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Home / Science / With rising temperatures, the insects' appetite for corn, rice and wheat also increases

With rising temperatures, the insects' appetite for corn, rice and wheat also increases



As temperatures increase as the climate warms, these very hungry caterpillars may become even more hungry and plentiful. Harvest losses of pests can increase.

Insects will "eat more of our lunch," says Curtis Deutsch of the University of Washington in Seattle. Based on how heat stimulates the metabolism and reproduction of insects, he and his colleagues estimate that every degree Celsius of warming temperatures adds 10 to 25 percent additional damage to wheat, corn, and rice. Their prediction will appear on August 31 Science .

Insects already eat eight percent of the world's corn and wheat annually and damage 14 percent of the rice, says Deutsch. If the Earth's average global temperature is only 2 degrees above pre-industrial levels, corn's annual harvest losses could reach about 1

0 percent, wheat 12 percent, and rice 17 percent. That's a total loss of about 213 million tons for the three grains combined.

Unlike mammals and birds, insects heat or freeze like their environment. When an insect warms, the metabolism also accelerates. The faster it burns energy, the greedy it eats the insect and the sooner it multiplies. The acceleration rates are not very different in insect species, says German. So he and his colleagues developed a mathematical simulation of how many insects in the warmer time go on tour, multiply and devastate.

Where corn loses

As the earth warms, pest infestation of maize is increasing the most By the end of the century could show up in milder climates, predicts a new analysis. Places that are already near pest tolerance for high temperatures may lower insect reproduction and less damage see

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Tropical insects are often already near the ceiling of their temperature tolerance, where an insect has to cope with as much heat damage as the reproductive effects in cooler temperate Zones where wheat is grown give insects much more latitude to live faster, making future wheat particularly vulnerable, says Deutsch.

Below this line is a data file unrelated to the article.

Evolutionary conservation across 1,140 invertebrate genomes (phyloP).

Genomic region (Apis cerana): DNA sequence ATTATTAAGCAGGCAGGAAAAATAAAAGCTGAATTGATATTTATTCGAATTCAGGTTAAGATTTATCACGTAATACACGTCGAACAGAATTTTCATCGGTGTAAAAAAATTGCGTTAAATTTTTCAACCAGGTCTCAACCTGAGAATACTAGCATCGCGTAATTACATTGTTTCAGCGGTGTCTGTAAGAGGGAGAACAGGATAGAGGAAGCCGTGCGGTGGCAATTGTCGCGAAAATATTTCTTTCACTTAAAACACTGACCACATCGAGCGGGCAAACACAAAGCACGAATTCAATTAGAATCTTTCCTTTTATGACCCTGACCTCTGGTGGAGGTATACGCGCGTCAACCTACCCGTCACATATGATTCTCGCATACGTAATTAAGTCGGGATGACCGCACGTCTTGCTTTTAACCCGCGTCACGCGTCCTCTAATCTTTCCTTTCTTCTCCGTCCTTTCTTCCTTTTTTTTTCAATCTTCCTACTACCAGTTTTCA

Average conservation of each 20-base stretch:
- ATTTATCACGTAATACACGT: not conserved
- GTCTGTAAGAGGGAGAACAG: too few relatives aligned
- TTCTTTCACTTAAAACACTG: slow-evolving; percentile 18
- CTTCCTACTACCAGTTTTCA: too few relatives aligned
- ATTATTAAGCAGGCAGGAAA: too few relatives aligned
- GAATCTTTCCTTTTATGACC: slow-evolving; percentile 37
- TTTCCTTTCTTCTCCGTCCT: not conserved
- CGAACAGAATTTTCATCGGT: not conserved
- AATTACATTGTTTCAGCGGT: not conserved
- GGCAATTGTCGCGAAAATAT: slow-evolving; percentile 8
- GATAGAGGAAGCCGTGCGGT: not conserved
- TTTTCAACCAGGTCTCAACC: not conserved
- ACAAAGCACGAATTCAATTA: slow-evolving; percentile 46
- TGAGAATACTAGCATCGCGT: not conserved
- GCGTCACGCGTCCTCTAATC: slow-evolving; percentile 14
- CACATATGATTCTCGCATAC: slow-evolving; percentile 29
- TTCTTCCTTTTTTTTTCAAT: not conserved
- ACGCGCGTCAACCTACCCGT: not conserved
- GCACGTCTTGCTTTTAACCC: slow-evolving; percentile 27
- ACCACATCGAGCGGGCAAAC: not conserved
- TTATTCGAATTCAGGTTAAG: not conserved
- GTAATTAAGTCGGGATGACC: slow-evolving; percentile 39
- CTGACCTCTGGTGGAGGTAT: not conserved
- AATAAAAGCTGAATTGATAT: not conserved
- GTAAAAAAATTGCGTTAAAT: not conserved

This is "an incredibly valuable first step" in predicting future pest losses, says the physiological Ecologist Nathan Lemoine of Colorado State University in Boulder, who studies plant-insect interactions, but he and others note that insect metabolism is only one of many factors that will affect future crop yields for better or worse.

Farmers English The new costs are likely to be replaced by new protective measures According to Erich – Christian Oerke from the University of Bonn, who published data in 2006, which was the starting point for the new study, was not involved in the new calculations.

Rising temperatures can encourage or prevent insects from entering new areas. Temperatures can also affect the parasites that eat pests. Pests and plants can adapt and evolve. Predictions also need to evolve.

"I do not want people to think that this is a story that falls from the sky," says Deutsch. Hungry insects will not completely eradicate these crops. Nevertheless, any food loss can be a consequence for people who have become hungrier in a crowded world.


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